When Martin woke he thought, Fuck – should I go in today?
He took the dog for a walk along the creek. She whined and jumped against the glass of the back door when she saw him with the lead and wriggled under his hand while while he tried to fix it to her collar.
Sit, he said. Sit still while I get this thing on you.
She was still young and not at all trained. When they started out, she pulled at the lead and gambolled along in a strange kind of slow motion. Odd, Martin thought, how such a small creature could be so strong. But the real question was: How hard did he want to pull back on the lead?
There was a thing to do in the office that day that promised a particular kind of boredom: an executive summary for a progress report on a developing situation.
Fuck it, he thought. Adams can do that.
But Adams couldn’t write. Adams took care of the charts, the graphs, the presentation slides, but he left the actual writing to Martin, even though they both did the reports.
You’ve got a blog, he said one day. You do the writing bit.
The sky was a blue bowl over the city, washed clean by rain the day before but for a few stray wisps of cloud. At the Catholic church Martin wondered what the priest would be doing at that exact moment: lying in bed with a cup of tea in the low, red brick presbytery, or murmuring mass to himself in the silence at the altar, the space around him lit through amber windows by the rising sun. The schoolyard was empty, the astroturfed playground waiting for small children in neat blue uniforms who would soon be walking its edge for their morning workout; in the front yard a celeste-robed plaster virgin stood lonely vigil over a pretty garden where no child ever played.
The creek ran behind the back fences of suburban houses; how nice it would be to live in one of them, Martin thought, to make coffee in a 1950s kitchen (ready for renovation) and drink it on the balcony in the morning while the dog barked at some other dog beyond the warped wooden palings.
There was a little forest of eucalypts that had been planted not quite in rows, straight-trunked, like a grove of totem poles with leafy tops: they weren’t exactly nature, but they hid the power lines strung overhead on giant metal pylons.
The dog ran around the trees in frisky circles and barked. Martin picked up a stick and threw it; she looked at him and ran off. He took his iPhone from his pocket and tapped an email to Gus: At home with sick kid. But I can work on that report. I’ll call you later.
Gus’s wife would no doubt like him to stay at home with a sick kid sometimes, but he never did: that was one reason he was the boss.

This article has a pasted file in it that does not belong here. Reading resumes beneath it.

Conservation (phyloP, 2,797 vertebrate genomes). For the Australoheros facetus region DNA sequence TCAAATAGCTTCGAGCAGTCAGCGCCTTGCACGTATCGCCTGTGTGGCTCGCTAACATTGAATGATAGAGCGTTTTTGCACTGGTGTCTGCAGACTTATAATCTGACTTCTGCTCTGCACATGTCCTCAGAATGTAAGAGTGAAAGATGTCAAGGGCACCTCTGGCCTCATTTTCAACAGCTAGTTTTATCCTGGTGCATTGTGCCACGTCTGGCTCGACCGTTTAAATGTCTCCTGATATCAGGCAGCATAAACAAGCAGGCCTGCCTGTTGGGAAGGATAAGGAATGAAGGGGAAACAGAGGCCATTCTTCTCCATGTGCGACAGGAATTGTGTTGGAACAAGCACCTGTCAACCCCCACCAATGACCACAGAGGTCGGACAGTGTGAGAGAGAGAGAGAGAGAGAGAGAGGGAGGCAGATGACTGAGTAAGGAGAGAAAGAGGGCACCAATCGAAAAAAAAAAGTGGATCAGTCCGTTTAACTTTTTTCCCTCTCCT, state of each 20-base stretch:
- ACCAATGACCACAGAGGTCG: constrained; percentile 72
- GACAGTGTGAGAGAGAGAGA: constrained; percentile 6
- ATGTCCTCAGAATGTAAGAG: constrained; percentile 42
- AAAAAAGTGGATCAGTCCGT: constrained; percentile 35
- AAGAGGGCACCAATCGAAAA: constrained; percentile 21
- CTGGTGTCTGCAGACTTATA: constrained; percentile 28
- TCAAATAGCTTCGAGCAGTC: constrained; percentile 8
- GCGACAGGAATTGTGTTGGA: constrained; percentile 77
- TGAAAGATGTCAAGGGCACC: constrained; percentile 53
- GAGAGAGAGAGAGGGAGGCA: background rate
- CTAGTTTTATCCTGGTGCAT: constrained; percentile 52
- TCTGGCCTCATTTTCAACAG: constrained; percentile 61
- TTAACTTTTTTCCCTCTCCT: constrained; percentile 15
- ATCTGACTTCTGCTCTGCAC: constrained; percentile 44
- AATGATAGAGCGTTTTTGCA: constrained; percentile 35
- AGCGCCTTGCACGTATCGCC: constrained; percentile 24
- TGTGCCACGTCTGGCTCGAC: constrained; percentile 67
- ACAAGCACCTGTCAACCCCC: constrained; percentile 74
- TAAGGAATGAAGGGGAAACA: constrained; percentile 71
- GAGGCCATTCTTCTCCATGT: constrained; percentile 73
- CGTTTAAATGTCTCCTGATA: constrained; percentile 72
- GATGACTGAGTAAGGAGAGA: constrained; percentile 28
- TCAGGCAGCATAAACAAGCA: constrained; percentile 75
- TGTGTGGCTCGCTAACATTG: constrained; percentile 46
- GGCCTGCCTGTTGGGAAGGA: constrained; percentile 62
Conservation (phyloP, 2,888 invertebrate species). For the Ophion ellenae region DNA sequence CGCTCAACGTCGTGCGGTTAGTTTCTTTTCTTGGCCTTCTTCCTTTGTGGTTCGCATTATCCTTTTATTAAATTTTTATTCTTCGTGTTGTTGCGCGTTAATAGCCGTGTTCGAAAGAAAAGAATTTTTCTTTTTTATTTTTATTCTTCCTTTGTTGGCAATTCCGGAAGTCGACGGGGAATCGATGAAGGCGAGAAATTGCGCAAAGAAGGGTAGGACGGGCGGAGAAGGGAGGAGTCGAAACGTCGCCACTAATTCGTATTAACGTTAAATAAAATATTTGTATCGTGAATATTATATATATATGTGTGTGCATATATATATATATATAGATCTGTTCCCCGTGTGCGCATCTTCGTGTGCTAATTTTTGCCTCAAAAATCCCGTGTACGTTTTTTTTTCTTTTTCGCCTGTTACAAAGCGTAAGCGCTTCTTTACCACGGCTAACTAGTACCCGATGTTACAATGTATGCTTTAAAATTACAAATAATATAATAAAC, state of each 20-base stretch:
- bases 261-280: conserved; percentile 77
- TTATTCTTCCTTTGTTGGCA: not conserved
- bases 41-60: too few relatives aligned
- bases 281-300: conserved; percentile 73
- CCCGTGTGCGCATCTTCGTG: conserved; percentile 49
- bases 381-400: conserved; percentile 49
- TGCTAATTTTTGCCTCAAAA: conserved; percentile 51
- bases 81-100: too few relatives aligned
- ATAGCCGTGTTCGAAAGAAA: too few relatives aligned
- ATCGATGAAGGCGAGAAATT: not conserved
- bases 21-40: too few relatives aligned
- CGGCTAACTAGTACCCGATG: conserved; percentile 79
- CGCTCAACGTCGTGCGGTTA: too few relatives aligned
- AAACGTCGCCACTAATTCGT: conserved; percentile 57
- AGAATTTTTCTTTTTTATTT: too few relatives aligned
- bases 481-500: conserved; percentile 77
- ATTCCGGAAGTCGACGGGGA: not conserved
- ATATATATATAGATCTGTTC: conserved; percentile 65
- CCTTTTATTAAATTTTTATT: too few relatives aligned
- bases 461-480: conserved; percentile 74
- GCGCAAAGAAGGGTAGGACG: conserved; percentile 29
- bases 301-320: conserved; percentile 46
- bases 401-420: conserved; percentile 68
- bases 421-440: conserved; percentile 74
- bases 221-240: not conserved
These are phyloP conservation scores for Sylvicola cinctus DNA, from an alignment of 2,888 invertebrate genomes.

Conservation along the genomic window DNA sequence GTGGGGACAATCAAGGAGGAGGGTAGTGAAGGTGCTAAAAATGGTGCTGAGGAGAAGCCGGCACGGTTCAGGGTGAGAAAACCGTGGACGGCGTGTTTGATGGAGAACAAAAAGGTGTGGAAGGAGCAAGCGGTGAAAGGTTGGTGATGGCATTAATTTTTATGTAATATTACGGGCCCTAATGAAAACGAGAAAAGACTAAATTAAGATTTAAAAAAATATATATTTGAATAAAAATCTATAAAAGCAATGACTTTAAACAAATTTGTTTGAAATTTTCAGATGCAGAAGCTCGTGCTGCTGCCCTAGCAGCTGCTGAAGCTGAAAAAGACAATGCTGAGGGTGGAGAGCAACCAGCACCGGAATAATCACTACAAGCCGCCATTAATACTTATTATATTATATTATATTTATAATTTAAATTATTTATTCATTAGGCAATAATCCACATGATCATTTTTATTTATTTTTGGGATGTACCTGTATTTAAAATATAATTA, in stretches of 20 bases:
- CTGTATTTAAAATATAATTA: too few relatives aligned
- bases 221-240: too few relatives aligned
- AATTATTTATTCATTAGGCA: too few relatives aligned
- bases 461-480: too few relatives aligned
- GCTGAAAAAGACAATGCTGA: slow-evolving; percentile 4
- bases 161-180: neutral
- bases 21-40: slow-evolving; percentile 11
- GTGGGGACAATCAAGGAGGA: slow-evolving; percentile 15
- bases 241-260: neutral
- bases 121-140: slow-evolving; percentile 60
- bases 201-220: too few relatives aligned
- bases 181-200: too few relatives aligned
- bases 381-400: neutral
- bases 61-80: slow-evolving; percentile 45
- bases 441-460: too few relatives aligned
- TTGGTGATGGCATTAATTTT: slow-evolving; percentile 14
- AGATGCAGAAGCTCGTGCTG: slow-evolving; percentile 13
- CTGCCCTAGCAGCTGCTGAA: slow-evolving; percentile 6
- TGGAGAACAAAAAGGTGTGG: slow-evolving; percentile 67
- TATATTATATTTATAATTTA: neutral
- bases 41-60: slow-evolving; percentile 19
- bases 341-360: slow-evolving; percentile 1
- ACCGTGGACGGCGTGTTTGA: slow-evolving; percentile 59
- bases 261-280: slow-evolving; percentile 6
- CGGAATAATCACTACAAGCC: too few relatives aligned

The phone glowed weirdly among the trees. He should have left it at home.
Adams didn’t have kids, but he always had the latest iPhone. He queued at the store when they came out. Then one day he turned up with an old Nokia.
My original and first, he said. But still the best. It’s a telephone, right? What more do you want.
Other people came along. A woman, with two dogs at her heels, stopped while the animals sniffed at Martin’s dog, then strode on without a word. The dogs followed, and Martin’s dog went after them, though they had lost interest in her.
Women walking dogs along the empty path were one class of problem, women jogging another. Women walking alone were something else altogether.
Adams was always throwing bombs into conversations. Martin might mention something going on where he lived.
Coburg, Adams said. Keeping it real, eh.
Martin scrambled up a rocky rise. Twisted pieces of metal and old bluestone cobbles poked out of the creek bank below. The water was green and high with the rain. On the other side a soccer field stretched to a hill where more houses rose up the gentle undulation among trees.
Adams is a cunt, Gus said once, apropos of nothing. It wasn’t a word Martin would use, even though it was true. It wasn’t the kind of insight he would have into another person’s character, either. That was Gus – he cut through: another reason he was the boss, though he was five years younger than Martin.
Two cyclists sped along the path on the other side of the creek; a man threw a ball for a dog on the soccer field; the cyclists dodged a headphone-wearing jogger who didn’t hear their bells. The dog leapt, caught the ball, ran back to the man and dropped it. The man threw it again, using a long plastic thing. More cyclists came along the path, more joggers, more people walking.
If Adams was a cunt, why did Gus put up with him? Why didn’t he fire him?
Martin followed the dog down to the stepping stones poking out of the water. She looked at him. The water was a bit high. But he skipped across and scrambled up the other bank, the dog at his heels.
Fuck it, he thought. I’m not going in today.